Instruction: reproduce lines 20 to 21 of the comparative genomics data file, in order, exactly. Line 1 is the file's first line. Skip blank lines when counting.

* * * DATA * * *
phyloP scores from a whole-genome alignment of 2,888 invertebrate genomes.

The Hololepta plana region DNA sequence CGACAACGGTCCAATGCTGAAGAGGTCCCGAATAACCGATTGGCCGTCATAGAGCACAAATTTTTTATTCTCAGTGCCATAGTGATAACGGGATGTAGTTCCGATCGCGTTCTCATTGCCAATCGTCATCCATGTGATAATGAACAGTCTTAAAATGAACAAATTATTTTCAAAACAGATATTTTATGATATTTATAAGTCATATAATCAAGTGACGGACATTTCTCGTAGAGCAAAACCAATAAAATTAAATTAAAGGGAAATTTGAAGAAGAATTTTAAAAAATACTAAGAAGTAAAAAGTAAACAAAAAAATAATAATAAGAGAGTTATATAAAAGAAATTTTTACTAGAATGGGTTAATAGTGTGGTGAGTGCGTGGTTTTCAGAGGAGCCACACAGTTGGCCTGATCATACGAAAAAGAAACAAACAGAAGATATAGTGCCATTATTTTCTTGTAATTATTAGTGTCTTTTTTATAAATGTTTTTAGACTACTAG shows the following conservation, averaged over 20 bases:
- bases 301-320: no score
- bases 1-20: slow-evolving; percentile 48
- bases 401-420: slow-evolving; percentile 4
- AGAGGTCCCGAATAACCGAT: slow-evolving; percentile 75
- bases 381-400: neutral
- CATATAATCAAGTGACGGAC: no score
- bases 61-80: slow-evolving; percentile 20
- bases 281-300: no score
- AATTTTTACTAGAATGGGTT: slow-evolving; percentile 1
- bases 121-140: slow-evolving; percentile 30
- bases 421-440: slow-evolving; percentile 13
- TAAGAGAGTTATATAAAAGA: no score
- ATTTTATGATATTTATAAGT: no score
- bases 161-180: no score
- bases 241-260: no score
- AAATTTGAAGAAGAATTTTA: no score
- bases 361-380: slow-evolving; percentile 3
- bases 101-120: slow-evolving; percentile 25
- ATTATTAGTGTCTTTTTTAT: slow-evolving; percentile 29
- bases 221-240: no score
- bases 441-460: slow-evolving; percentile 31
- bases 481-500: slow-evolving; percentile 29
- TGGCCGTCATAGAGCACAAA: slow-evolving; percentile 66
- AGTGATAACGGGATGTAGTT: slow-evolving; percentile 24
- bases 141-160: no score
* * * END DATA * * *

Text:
- bases 101-120: slow-evolving; percentile 25
- ATTATTAGTGTCTTTTTTAT: slow-evolving; percentile 29